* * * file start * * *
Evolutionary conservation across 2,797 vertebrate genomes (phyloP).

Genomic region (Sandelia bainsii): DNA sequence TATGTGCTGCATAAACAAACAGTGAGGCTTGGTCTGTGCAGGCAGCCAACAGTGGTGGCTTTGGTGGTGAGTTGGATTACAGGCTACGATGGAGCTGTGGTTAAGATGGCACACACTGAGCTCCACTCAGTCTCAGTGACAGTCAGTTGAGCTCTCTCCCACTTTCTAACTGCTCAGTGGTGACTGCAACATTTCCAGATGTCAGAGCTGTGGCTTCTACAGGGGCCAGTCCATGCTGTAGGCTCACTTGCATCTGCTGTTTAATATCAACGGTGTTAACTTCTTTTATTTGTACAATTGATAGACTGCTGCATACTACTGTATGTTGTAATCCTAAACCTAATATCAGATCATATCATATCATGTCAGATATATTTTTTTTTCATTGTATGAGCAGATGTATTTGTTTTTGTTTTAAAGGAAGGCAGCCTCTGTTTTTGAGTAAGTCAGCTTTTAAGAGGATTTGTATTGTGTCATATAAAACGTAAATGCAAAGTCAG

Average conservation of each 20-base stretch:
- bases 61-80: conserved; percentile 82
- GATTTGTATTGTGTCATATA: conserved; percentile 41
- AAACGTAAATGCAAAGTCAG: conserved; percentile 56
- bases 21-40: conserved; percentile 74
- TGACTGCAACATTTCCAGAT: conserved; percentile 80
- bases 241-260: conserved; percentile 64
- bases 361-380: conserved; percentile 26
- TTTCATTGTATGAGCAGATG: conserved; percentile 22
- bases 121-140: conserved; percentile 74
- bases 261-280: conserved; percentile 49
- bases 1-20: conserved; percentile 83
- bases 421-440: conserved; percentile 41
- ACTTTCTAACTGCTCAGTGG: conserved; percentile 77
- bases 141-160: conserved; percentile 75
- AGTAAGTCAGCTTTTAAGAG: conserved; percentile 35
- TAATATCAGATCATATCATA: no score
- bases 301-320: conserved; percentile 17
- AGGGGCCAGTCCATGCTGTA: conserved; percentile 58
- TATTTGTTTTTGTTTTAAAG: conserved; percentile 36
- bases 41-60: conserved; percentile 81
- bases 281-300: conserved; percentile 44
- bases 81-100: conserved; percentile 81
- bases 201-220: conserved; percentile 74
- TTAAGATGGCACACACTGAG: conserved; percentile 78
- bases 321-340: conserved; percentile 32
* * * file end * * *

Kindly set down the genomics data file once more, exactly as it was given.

Evolutionary conservation across 2,797 vertebrate genomes (phyloP).

Genomic region (Sandelia bainsii): DNA sequence TATGTGCTGCATAAACAAACAGTGAGGCTTGGTCTGTGCAGGCAGCCAACAGTGGTGGCTTTGGTGGTGAGTTGGATTACAGGCTACGATGGAGCTGTGGTTAAGATGGCACACACTGAGCTCCACTCAGTCTCAGTGACAGTCAGTTGAGCTCTCTCCCACTTTCTAACTGCTCAGTGGTGACTGCAACATTTCCAGATGTCAGAGCTGTGGCTTCTACAGGGGCCAGTCCATGCTGTAGGCTCACTTGCATCTGCTGTTTAATATCAACGGTGTTAACTTCTTTTATTTGTACAATTGATAGACTGCTGCATACTACTGTATGTTGTAATCCTAAACCTAATATCAGATCATATCATATCATGTCAGATATATTTTTTTTTCATTGTATGAGCAGATGTATTTGTTTTTGTTTTAAAGGAAGGCAGCCTCTGTTTTTGAGTAAGTCAGCTTTTAAGAGGATTTGTATTGTGTCATATAAAACGTAAATGCAAAGTCAG

Average conservation of each 20-base stretch:
- bases 61-80: conserved; percentile 82
- GATTTGTATTGTGTCATATA: conserved; percentile 41
- AAACGTAAATGCAAAGTCAG: conserved; percentile 56
- bases 21-40: conserved; percentile 74
- TGACTGCAACATTTCCAGAT: conserved; percentile 80
- bases 241-260: conserved; percentile 64
- bases 361-380: conserved; percentile 26
- TTTCATTGTATGAGCAGATG: conserved; percentile 22
- bases 121-140: conserved; percentile 74
- bases 261-280: conserved; percentile 49
- bases 1-20: conserved; percentile 83
- bases 421-440: conserved; percentile 41
- ACTTTCTAACTGCTCAGTGG: conserved; percentile 77
- bases 141-160: conserved; percentile 75
- AGTAAGTCAGCTTTTAAGAG: conserved; percentile 35
- TAATATCAGATCATATCATA: no score
- bases 301-320: conserved; percentile 17
- AGGGGCCAGTCCATGCTGTA: conserved; percentile 58
- TATTTGTTTTTGTTTTAAAG: conserved; percentile 36
- bases 41-60: conserved; percentile 81
- bases 281-300: conserved; percentile 44
- bases 81-100: conserved; percentile 81
- bases 201-220: conserved; percentile 74
- TTAAGATGGCACACACTGAG: conserved; percentile 78
- bases 321-340: conserved; percentile 32